The Franz Liszt Chamber Orchestra is happy to come up with transcriptions which they also like to perform. They will stage Bach’s Chaconne in April with a full chamber orchestra instead of a solo violin. What is your view of these transcriptions as a violinist?

It is very interesting to see how they come into being. First a complex work – such as the Chaconne – is dismantled and then put together again following a different logic. This allows the basic melody and the individual chords to really shine through. I think this is a rather rich and innovative approach. I look forward to their performance.

You play the Stradivari “Rivaz, Baron Gutmann”. Once a violinist told me that all instruments have distinct personalities and it is possible to have a personal, inspiring connection to your Stradivari. What does your instrument mean to you?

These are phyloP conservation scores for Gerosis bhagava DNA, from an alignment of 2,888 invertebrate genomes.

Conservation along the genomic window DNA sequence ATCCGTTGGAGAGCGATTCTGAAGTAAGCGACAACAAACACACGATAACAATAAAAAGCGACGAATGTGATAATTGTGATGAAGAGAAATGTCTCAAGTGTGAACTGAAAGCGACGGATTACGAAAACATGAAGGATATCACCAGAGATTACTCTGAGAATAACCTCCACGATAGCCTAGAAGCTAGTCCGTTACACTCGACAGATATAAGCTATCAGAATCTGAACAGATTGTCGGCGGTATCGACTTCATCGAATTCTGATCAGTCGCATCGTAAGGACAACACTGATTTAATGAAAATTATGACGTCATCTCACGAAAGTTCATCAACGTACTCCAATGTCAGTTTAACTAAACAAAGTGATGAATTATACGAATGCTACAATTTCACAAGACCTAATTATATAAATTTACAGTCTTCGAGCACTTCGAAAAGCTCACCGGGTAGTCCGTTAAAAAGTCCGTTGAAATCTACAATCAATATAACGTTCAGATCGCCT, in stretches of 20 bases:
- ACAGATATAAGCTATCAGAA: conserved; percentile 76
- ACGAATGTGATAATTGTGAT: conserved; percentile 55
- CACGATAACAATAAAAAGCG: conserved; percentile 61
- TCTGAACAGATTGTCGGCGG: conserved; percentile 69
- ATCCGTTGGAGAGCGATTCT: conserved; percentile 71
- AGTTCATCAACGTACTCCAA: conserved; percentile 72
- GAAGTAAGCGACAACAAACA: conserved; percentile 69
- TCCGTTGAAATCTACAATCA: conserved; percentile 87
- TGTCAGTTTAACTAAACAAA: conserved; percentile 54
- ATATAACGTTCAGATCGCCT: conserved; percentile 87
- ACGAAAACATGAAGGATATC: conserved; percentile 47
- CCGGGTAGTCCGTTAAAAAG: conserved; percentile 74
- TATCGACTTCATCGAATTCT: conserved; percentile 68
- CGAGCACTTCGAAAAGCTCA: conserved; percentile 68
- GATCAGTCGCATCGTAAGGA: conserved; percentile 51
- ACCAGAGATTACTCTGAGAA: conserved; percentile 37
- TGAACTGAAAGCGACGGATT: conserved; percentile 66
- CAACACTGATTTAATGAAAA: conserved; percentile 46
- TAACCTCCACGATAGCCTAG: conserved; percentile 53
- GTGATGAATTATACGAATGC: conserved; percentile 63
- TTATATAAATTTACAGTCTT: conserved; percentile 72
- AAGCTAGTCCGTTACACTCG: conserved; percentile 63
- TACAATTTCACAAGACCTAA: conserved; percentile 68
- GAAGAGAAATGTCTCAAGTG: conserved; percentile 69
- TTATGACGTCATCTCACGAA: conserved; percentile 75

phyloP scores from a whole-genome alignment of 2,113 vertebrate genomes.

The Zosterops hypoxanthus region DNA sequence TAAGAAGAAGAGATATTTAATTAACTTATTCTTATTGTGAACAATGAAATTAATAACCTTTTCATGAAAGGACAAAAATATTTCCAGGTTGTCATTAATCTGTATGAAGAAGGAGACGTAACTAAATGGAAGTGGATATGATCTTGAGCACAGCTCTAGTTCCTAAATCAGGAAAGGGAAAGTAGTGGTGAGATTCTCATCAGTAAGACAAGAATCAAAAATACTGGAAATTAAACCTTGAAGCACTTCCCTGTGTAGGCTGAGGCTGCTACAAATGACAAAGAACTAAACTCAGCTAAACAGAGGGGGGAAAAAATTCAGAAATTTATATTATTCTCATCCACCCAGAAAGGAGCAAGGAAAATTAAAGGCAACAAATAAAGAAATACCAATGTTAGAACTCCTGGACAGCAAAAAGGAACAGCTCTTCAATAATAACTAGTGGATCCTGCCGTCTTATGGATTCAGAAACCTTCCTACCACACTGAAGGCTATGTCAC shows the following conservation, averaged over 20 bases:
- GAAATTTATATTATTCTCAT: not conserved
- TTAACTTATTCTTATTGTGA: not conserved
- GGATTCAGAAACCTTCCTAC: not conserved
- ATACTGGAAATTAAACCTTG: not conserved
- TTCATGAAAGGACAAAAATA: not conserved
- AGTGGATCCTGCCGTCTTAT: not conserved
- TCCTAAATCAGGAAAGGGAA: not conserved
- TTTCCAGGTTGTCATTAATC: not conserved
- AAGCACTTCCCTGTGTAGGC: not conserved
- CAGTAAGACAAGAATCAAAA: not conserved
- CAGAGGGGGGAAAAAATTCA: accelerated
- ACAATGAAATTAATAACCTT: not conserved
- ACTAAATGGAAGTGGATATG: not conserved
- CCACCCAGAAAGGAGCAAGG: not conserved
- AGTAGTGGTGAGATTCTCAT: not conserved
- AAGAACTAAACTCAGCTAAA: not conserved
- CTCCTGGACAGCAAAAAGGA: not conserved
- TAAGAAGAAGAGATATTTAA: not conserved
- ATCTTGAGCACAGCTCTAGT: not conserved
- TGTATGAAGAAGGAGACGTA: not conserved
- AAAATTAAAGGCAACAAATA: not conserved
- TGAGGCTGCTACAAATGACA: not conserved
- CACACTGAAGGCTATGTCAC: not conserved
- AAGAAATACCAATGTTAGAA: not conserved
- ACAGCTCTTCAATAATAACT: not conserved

For me, this Stradivari means everything! I can only confirm that the musician’s relationship with his instrument is very personal, indeed, because it lends the performer its voice. This is particularly true of a Stradivari, because they sound like nothing else. Their sound is so rich, so deep, so brilliant that it really contains everything! Every time I pick the instrument up, I feel blessed and lucky to have such a masterpiece in my possession with the opportunity of playing it. It is amazing to think that it has survived wars and revolutions since 1707 and is still with us today, a living part of history. It is a serious mission to take care of it and I am doing my best to preserve it for the next generations.